* First stake in bank could raise about 3 billion euros
* AIB back in profit since 2014 and paying dividends
* Finance Minister says market conditions right for sale (Adds details, further fin min quotes)
By Padraic Halpin
DUBLIN, May 30 (Reuters) - Ireland launched its long-awaited initial public offering of state-owned Allied Irish Banks (AIB) on Tuesday, offering a 25 percent stake in what is set to be one of Europe’s largest bank listings since the 2008 financial crisis.
Dublin rescued the bank in a 21 billion-euro ($23.50 billion) taxpayer bailout that began in early 2009, and it has been considering partly cashing out of its 99.9 percent stake since last year.
A successful flotation would mark another milestone in a dramatic turnaround from a banking and fiscal crisis that wrecked the country’s economy a decade ago. The sale could raise about 3 billion euros, taking into account the bank’s book value of 11.3 billion euros at the end of last year.
That value has probably risen since then, after another quarter of margin growth, its payment of a 250 million-euro dividend this month and a further 11 percent gain in the value of euro zone banks so far this year.
One of Ireland’s two dominant banks, AIB returned to profit three years ago. It has cut its huge stock of impaired loans by more than two-thirds since then, and this year it became the first domestically owned lender to restart dividends since the crash.
“The strong progress made by AIB and current market conditions mean that now is the right time to commence this process,” Finance Minister Michael Noonan said in a statement announcing its intention to float.
“Today’s decision is a significant step in the continued normalisation of the state’s involvement in Ireland’s banking system.”
Noonan added in an interview with national broadcaster RTE that the IPO price could be “driven up a little” if Britain’s ruling Conservative party wins a strong majority in a June 8 election, giving markets a boost.
The prospectus and price range for the sale are expected to be published days later, in mid-June, the government said.
AIB will list its shares on the Irish and London stock exchanges and seek admission to the main markets of each. The government said the sale was expected to be one of the United Kingdom’s largest main market IPOs of the last 20 years.
AIB management has said it has received “huge interest in the Irish story” from investors in recent months, pitching the bank as a rare stock market play focused almost exclusively on the European Union’s fastest-growing economy.
AIB is less exposed to Britain’s exit from the EU than its main rival, Bank of Ireland, the state’s largest bank by assets, having made just 14 percent of its pre-provision operating profit in the United Kingdom last year.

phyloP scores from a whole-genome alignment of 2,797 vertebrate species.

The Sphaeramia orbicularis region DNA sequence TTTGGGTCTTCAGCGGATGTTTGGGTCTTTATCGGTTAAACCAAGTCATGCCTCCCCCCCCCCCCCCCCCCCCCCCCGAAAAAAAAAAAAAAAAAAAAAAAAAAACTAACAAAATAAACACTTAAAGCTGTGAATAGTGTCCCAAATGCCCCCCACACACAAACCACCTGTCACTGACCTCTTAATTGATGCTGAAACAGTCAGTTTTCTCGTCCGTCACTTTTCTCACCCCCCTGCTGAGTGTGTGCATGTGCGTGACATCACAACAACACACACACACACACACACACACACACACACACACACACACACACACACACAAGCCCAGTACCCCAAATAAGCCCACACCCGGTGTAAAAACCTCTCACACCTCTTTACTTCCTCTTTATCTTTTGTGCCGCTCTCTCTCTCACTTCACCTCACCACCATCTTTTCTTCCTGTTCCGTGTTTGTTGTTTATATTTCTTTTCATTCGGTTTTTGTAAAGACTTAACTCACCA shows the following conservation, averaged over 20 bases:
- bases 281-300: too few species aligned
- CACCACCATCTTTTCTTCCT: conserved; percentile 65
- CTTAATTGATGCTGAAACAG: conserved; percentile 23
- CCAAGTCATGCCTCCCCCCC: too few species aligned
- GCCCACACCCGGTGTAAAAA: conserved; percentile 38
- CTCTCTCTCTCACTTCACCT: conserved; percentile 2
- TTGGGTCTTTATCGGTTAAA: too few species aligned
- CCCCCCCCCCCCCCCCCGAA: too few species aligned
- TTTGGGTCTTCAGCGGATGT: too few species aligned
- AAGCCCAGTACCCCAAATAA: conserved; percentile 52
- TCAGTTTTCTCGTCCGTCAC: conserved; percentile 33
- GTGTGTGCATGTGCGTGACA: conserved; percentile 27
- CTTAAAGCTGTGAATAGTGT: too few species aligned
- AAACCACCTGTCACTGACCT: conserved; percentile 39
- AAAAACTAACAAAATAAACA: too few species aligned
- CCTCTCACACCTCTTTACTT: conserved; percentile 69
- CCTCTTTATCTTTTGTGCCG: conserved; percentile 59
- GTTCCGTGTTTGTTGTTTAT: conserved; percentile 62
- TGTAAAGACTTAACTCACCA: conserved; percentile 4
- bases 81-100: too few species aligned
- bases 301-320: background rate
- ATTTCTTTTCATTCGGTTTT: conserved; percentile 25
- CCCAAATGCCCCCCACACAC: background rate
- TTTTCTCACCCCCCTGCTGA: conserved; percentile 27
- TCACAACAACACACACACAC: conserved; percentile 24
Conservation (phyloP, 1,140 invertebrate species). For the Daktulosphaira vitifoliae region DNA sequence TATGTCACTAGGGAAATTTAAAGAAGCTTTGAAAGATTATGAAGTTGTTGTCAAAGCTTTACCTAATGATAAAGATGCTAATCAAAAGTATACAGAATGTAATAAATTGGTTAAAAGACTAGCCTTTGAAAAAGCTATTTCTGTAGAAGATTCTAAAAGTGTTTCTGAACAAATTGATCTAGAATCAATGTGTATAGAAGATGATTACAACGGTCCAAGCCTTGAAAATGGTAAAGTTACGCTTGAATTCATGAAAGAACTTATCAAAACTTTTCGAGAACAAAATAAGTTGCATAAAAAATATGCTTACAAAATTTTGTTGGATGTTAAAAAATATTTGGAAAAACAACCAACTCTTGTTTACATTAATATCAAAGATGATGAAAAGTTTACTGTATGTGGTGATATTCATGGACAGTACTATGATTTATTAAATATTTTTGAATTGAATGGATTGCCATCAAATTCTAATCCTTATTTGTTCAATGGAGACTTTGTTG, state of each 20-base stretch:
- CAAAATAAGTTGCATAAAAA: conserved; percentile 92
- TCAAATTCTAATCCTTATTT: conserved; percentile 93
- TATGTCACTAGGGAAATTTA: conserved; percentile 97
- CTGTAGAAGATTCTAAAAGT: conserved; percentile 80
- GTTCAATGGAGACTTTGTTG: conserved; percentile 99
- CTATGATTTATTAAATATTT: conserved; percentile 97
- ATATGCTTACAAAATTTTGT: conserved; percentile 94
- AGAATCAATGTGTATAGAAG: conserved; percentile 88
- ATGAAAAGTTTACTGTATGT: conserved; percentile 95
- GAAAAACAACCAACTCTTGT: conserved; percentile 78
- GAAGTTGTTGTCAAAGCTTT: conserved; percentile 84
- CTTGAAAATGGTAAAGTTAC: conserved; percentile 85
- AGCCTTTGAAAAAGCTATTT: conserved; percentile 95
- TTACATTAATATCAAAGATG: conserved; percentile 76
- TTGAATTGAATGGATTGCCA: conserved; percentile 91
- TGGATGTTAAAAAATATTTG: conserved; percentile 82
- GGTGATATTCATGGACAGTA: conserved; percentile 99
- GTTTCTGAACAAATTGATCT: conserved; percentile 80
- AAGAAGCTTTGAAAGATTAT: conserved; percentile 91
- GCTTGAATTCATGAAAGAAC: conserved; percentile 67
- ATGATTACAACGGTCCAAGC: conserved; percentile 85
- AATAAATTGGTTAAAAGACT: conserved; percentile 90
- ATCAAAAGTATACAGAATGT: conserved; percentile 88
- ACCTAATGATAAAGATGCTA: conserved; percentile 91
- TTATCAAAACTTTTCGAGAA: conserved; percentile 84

It is also the largest provider of mortgages in the fast-recovering Irish market, with a 36 percent share of the market by drawdowns, although investors may be wary of a chronic lack of housing supply that could hold the market back.
The bank has so far returned 6.6 billion euros to the state though capital, fees, dividends and coupons.
The sale will also represent the government’s biggest test of investor appetite for its banks. In 2015, it made 400 million euros by refloating a quarter of the far smaller permanent tsb on the stock market.
After a 2008 property collapse, Ireland pumped 64 billion euros into its banks, the most expensive rescue in the euro zone at almost 40 percent of annual economic output. It expects to turn a profit on the half given to the three surviving banks.
The government will use the funds to cut around 1.5 percent from a national debt that at 200 billion euros is still among the highest in the euro zone by most measures, resisting opposition party calls to spend the proceeds on infrastructure projects.
The deal will include a retail offering for those willing to invest at least 10,000 euros and a greenshoe or over-allotment option, meaning the size of the IPO could rise to 28.75 percent if demand proves higher than expected following AIB’s debut.
The government also added some additional protection last month when it issued a warrant allowing it to subscribe for as much as 9.99 percent of the bank’s stock if the share price doubles 10 years after the floatation.
Bank of America Merrill Lynch, Davy Stockbrokers and Deutsche Bank are acting as global coordinators for the sale. Citigroup, Goldman Sachs, Goodbody Stockbrokers, JPMorgan and UBS are the bookrunners. ($1 = 0.8936 euros) (Editing by Jane Merriman, Larry King)